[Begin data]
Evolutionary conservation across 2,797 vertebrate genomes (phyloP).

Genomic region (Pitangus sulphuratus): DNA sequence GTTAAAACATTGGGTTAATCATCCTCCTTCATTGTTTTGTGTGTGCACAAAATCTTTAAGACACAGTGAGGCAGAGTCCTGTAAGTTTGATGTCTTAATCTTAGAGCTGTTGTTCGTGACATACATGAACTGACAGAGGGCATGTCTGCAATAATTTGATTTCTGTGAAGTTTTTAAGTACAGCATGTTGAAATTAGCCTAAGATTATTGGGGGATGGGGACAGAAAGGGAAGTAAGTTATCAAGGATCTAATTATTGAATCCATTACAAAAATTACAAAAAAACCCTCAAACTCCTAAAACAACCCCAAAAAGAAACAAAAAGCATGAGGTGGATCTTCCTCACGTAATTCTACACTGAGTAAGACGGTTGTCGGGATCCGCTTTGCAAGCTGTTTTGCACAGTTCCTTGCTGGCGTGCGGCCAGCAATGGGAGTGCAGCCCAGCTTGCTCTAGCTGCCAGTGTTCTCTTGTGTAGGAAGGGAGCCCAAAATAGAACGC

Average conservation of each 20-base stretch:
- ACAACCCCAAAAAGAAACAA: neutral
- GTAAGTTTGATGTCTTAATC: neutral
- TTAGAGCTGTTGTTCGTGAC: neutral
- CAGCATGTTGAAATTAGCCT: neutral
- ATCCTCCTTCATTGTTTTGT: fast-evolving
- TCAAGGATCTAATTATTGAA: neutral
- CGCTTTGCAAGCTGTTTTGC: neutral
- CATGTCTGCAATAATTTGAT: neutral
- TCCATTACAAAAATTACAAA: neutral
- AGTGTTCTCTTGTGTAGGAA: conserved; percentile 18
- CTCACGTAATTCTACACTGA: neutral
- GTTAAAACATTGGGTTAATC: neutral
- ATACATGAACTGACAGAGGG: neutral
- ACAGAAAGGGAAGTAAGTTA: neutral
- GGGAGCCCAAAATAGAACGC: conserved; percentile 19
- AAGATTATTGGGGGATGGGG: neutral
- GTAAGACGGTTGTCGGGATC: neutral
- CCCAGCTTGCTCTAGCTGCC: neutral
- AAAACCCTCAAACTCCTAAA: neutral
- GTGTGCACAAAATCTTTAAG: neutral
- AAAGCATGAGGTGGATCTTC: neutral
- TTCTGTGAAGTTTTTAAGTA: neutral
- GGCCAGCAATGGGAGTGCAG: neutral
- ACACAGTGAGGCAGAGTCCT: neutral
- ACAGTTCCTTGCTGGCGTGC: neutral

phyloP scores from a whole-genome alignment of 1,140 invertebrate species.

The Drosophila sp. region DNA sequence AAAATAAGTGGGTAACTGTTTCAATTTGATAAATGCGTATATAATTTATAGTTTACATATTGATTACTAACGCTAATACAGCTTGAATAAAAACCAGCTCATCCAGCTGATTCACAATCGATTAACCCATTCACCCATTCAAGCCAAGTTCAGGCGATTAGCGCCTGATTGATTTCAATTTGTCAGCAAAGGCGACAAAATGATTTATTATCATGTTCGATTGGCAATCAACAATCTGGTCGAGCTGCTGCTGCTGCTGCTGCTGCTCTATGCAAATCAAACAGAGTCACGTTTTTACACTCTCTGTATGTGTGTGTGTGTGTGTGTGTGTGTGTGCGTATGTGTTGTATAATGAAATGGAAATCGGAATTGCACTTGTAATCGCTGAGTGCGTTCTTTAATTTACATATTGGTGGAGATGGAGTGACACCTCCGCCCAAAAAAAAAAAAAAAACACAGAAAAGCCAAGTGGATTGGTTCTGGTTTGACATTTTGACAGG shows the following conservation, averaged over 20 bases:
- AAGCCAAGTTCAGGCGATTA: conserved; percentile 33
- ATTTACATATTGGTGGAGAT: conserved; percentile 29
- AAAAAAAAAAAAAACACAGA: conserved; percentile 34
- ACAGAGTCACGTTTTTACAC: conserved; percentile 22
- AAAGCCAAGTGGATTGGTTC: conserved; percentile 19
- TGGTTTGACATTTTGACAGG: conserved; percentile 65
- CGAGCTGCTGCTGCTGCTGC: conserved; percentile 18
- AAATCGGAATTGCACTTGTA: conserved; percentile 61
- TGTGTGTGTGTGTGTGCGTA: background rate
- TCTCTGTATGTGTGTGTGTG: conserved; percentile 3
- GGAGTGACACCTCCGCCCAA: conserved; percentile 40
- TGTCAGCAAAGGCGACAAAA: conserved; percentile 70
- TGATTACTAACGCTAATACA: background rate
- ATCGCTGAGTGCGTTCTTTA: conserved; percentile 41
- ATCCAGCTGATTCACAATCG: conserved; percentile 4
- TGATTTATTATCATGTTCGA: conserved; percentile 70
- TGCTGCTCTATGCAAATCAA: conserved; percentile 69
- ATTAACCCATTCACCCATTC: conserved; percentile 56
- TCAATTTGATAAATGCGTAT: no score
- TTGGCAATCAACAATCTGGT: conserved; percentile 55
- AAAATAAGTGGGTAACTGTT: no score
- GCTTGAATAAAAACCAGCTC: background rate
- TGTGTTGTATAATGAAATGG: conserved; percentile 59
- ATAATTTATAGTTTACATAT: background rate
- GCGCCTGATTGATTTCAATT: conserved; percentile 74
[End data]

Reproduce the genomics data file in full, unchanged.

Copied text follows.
Evolutionary conservation across 2,797 vertebrate genomes (phyloP).

Genomic region (Pitangus sulphuratus): DNA sequence GTTAAAACATTGGGTTAATCATCCTCCTTCATTGTTTTGTGTGTGCACAAAATCTTTAAGACACAGTGAGGCAGAGTCCTGTAAGTTTGATGTCTTAATCTTAGAGCTGTTGTTCGTGACATACATGAACTGACAGAGGGCATGTCTGCAATAATTTGATTTCTGTGAAGTTTTTAAGTACAGCATGTTGAAATTAGCCTAAGATTATTGGGGGATGGGGACAGAAAGGGAAGTAAGTTATCAAGGATCTAATTATTGAATCCATTACAAAAATTACAAAAAAACCCTCAAACTCCTAAAACAACCCCAAAAAGAAACAAAAAGCATGAGGTGGATCTTCCTCACGTAATTCTACACTGAGTAAGACGGTTGTCGGGATCCGCTTTGCAAGCTGTTTTGCACAGTTCCTTGCTGGCGTGCGGCCAGCAATGGGAGTGCAGCCCAGCTTGCTCTAGCTGCCAGTGTTCTCTTGTGTAGGAAGGGAGCCCAAAATAGAACGC

Average conservation of each 20-base stretch:
- ACAACCCCAAAAAGAAACAA: neutral
- GTAAGTTTGATGTCTTAATC: neutral
- TTAGAGCTGTTGTTCGTGAC: neutral
- CAGCATGTTGAAATTAGCCT: neutral
- ATCCTCCTTCATTGTTTTGT: fast-evolving
- TCAAGGATCTAATTATTGAA: neutral
- CGCTTTGCAAGCTGTTTTGC: neutral
- CATGTCTGCAATAATTTGAT: neutral
- TCCATTACAAAAATTACAAA: neutral
- AGTGTTCTCTTGTGTAGGAA: conserved; percentile 18
- CTCACGTAATTCTACACTGA: neutral
- GTTAAAACATTGGGTTAATC: neutral
- ATACATGAACTGACAGAGGG: neutral
- ACAGAAAGGGAAGTAAGTTA: neutral
- GGGAGCCCAAAATAGAACGC: conserved; percentile 19
- AAGATTATTGGGGGATGGGG: neutral
- GTAAGACGGTTGTCGGGATC: neutral
- CCCAGCTTGCTCTAGCTGCC: neutral
- AAAACCCTCAAACTCCTAAA: neutral
- GTGTGCACAAAATCTTTAAG: neutral
- AAAGCATGAGGTGGATCTTC: neutral
- TTCTGTGAAGTTTTTAAGTA: neutral
- GGCCAGCAATGGGAGTGCAG: neutral
- ACACAGTGAGGCAGAGTCCT: neutral
- ACAGTTCCTTGCTGGCGTGC: neutral

phyloP scores from a whole-genome alignment of 1,140 invertebrate species.

The Drosophila sp. region DNA sequence AAAATAAGTGGGTAACTGTTTCAATTTGATAAATGCGTATATAATTTATAGTTTACATATTGATTACTAACGCTAATACAGCTTGAATAAAAACCAGCTCATCCAGCTGATTCACAATCGATTAACCCATTCACCCATTCAAGCCAAGTTCAGGCGATTAGCGCCTGATTGATTTCAATTTGTCAGCAAAGGCGACAAAATGATTTATTATCATGTTCGATTGGCAATCAACAATCTGGTCGAGCTGCTGCTGCTGCTGCTGCTGCTCTATGCAAATCAAACAGAGTCACGTTTTTACACTCTCTGTATGTGTGTGTGTGTGTGTGTGTGTGTGTGCGTATGTGTTGTATAATGAAATGGAAATCGGAATTGCACTTGTAATCGCTGAGTGCGTTCTTTAATTTACATATTGGTGGAGATGGAGTGACACCTCCGCCCAAAAAAAAAAAAAAAACACAGAAAAGCCAAGTGGATTGGTTCTGGTTTGACATTTTGACAGG shows the following conservation, averaged over 20 bases:
- AAGCCAAGTTCAGGCGATTA: conserved; percentile 33
- ATTTACATATTGGTGGAGAT: conserved; percentile 29
- AAAAAAAAAAAAAACACAGA: conserved; percentile 34
- ACAGAGTCACGTTTTTACAC: conserved; percentile 22
- AAAGCCAAGTGGATTGGTTC: conserved; percentile 19
- TGGTTTGACATTTTGACAGG: conserved; percentile 65
- CGAGCTGCTGCTGCTGCTGC: conserved; percentile 18
- AAATCGGAATTGCACTTGTA: conserved; percentile 61
- TGTGTGTGTGTGTGTGCGTA: background rate
- TCTCTGTATGTGTGTGTGTG: conserved; percentile 3
- GGAGTGACACCTCCGCCCAA: conserved; percentile 40
- TGTCAGCAAAGGCGACAAAA: conserved; percentile 70
- TGATTACTAACGCTAATACA: background rate
- ATCGCTGAGTGCGTTCTTTA: conserved; percentile 41
- ATCCAGCTGATTCACAATCG: conserved; percentile 4
- TGATTTATTATCATGTTCGA: conserved; percentile 70
- TGCTGCTCTATGCAAATCAA: conserved; percentile 69
- ATTAACCCATTCACCCATTC: conserved; percentile 56
- TCAATTTGATAAATGCGTAT: no score
- TTGGCAATCAACAATCTGGT: conserved; percentile 55
- AAAATAAGTGGGTAACTGTT: no score
- GCTTGAATAAAAACCAGCTC: background rate
- TGTGTTGTATAATGAAATGG: conserved; percentile 59
- ATAATTTATAGTTTACATAT: background rate
- GCGCCTGATTGATTTCAATT: conserved; percentile 74